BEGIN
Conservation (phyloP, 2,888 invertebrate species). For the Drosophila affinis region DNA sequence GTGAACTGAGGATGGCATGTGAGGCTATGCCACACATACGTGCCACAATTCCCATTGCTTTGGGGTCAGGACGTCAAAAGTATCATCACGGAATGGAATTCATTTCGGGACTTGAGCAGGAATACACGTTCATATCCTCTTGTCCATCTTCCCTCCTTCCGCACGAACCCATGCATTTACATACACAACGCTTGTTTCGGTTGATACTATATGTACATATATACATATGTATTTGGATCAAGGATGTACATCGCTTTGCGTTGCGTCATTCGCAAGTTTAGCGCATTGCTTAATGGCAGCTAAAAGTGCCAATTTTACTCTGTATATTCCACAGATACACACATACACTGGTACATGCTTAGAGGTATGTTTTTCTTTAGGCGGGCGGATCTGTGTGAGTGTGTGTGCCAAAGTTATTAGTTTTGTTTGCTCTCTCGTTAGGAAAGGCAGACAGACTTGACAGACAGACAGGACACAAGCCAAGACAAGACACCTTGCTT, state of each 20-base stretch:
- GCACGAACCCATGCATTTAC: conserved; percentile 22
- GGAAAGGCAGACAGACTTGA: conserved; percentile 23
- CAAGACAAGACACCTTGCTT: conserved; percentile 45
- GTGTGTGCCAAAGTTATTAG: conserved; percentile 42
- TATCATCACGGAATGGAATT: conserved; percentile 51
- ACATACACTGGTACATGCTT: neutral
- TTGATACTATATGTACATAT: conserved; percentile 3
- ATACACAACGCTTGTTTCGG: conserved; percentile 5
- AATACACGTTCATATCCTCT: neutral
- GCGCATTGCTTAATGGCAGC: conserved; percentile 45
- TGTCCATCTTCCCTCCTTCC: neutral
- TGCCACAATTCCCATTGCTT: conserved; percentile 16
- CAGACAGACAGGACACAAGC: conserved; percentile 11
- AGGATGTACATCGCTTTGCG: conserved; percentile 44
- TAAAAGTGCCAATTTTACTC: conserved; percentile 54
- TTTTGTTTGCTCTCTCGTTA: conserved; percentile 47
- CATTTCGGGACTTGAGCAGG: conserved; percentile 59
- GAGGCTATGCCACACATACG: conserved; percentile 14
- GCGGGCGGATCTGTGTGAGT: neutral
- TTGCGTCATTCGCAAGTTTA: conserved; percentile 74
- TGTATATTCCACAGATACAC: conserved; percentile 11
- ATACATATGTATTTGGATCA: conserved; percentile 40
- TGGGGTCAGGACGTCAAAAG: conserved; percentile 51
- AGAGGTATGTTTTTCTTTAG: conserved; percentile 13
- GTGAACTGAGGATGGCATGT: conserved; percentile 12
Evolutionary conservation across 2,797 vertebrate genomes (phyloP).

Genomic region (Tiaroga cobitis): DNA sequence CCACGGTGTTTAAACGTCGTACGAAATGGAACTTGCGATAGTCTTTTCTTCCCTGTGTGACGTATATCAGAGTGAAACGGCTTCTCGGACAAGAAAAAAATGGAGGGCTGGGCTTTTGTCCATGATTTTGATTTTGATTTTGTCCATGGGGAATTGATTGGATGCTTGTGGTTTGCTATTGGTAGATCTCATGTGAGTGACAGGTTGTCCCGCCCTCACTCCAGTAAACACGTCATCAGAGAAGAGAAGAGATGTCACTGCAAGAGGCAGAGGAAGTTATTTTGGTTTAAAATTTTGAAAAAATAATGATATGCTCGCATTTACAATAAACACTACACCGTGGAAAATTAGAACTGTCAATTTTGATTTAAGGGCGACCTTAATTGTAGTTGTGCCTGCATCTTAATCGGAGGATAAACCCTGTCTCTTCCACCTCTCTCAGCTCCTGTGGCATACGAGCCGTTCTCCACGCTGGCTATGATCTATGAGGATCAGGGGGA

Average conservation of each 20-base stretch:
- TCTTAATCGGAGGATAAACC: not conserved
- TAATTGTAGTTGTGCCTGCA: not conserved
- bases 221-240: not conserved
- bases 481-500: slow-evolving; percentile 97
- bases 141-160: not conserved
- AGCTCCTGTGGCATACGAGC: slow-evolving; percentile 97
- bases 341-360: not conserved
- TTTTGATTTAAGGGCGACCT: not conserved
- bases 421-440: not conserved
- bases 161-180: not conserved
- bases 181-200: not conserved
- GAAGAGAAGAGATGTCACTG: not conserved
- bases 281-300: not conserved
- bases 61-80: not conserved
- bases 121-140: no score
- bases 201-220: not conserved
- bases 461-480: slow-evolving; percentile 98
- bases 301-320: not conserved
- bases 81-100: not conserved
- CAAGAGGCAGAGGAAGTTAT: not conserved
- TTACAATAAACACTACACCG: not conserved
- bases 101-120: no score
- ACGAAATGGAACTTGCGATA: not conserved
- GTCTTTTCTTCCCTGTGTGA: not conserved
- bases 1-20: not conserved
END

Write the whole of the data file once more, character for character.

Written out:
Conservation (phyloP, 2,888 invertebrate species). For the Drosophila affinis region DNA sequence GTGAACTGAGGATGGCATGTGAGGCTATGCCACACATACGTGCCACAATTCCCATTGCTTTGGGGTCAGGACGTCAAAAGTATCATCACGGAATGGAATTCATTTCGGGACTTGAGCAGGAATACACGTTCATATCCTCTTGTCCATCTTCCCTCCTTCCGCACGAACCCATGCATTTACATACACAACGCTTGTTTCGGTTGATACTATATGTACATATATACATATGTATTTGGATCAAGGATGTACATCGCTTTGCGTTGCGTCATTCGCAAGTTTAGCGCATTGCTTAATGGCAGCTAAAAGTGCCAATTTTACTCTGTATATTCCACAGATACACACATACACTGGTACATGCTTAGAGGTATGTTTTTCTTTAGGCGGGCGGATCTGTGTGAGTGTGTGTGCCAAAGTTATTAGTTTTGTTTGCTCTCTCGTTAGGAAAGGCAGACAGACTTGACAGACAGACAGGACACAAGCCAAGACAAGACACCTTGCTT, state of each 20-base stretch:
- GCACGAACCCATGCATTTAC: conserved; percentile 22
- GGAAAGGCAGACAGACTTGA: conserved; percentile 23
- CAAGACAAGACACCTTGCTT: conserved; percentile 45
- GTGTGTGCCAAAGTTATTAG: conserved; percentile 42
- TATCATCACGGAATGGAATT: conserved; percentile 51
- ACATACACTGGTACATGCTT: neutral
- TTGATACTATATGTACATAT: conserved; percentile 3
- ATACACAACGCTTGTTTCGG: conserved; percentile 5
- AATACACGTTCATATCCTCT: neutral
- GCGCATTGCTTAATGGCAGC: conserved; percentile 45
- TGTCCATCTTCCCTCCTTCC: neutral
- TGCCACAATTCCCATTGCTT: conserved; percentile 16
- CAGACAGACAGGACACAAGC: conserved; percentile 11
- AGGATGTACATCGCTTTGCG: conserved; percentile 44
- TAAAAGTGCCAATTTTACTC: conserved; percentile 54
- TTTTGTTTGCTCTCTCGTTA: conserved; percentile 47
- CATTTCGGGACTTGAGCAGG: conserved; percentile 59
- GAGGCTATGCCACACATACG: conserved; percentile 14
- GCGGGCGGATCTGTGTGAGT: neutral
- TTGCGTCATTCGCAAGTTTA: conserved; percentile 74
- TGTATATTCCACAGATACAC: conserved; percentile 11
- ATACATATGTATTTGGATCA: conserved; percentile 40
- TGGGGTCAGGACGTCAAAAG: conserved; percentile 51
- AGAGGTATGTTTTTCTTTAG: conserved; percentile 13
- GTGAACTGAGGATGGCATGT: conserved; percentile 12
Evolutionary conservation across 2,797 vertebrate genomes (phyloP).

Genomic region (Tiaroga cobitis): DNA sequence CCACGGTGTTTAAACGTCGTACGAAATGGAACTTGCGATAGTCTTTTCTTCCCTGTGTGACGTATATCAGAGTGAAACGGCTTCTCGGACAAGAAAAAAATGGAGGGCTGGGCTTTTGTCCATGATTTTGATTTTGATTTTGTCCATGGGGAATTGATTGGATGCTTGTGGTTTGCTATTGGTAGATCTCATGTGAGTGACAGGTTGTCCCGCCCTCACTCCAGTAAACACGTCATCAGAGAAGAGAAGAGATGTCACTGCAAGAGGCAGAGGAAGTTATTTTGGTTTAAAATTTTGAAAAAATAATGATATGCTCGCATTTACAATAAACACTACACCGTGGAAAATTAGAACTGTCAATTTTGATTTAAGGGCGACCTTAATTGTAGTTGTGCCTGCATCTTAATCGGAGGATAAACCCTGTCTCTTCCACCTCTCTCAGCTCCTGTGGCATACGAGCCGTTCTCCACGCTGGCTATGATCTATGAGGATCAGGGGGA

Average conservation of each 20-base stretch:
- TCTTAATCGGAGGATAAACC: not conserved
- TAATTGTAGTTGTGCCTGCA: not conserved
- bases 221-240: not conserved
- bases 481-500: slow-evolving; percentile 97
- bases 141-160: not conserved
- AGCTCCTGTGGCATACGAGC: slow-evolving; percentile 97
- bases 341-360: not conserved
- TTTTGATTTAAGGGCGACCT: not conserved
- bases 421-440: not conserved
- bases 161-180: not conserved
- bases 181-200: not conserved
- GAAGAGAAGAGATGTCACTG: not conserved
- bases 281-300: not conserved
- bases 61-80: not conserved
- bases 121-140: no score
- bases 201-220: not conserved
- bases 461-480: slow-evolving; percentile 98
- bases 301-320: not conserved
- bases 81-100: not conserved
- CAAGAGGCAGAGGAAGTTAT: not conserved
- TTACAATAAACACTACACCG: not conserved
- bases 101-120: no score
- ACGAAATGGAACTTGCGATA: not conserved
- GTCTTTTCTTCCCTGTGTGA: not conserved
- bases 1-20: not conserved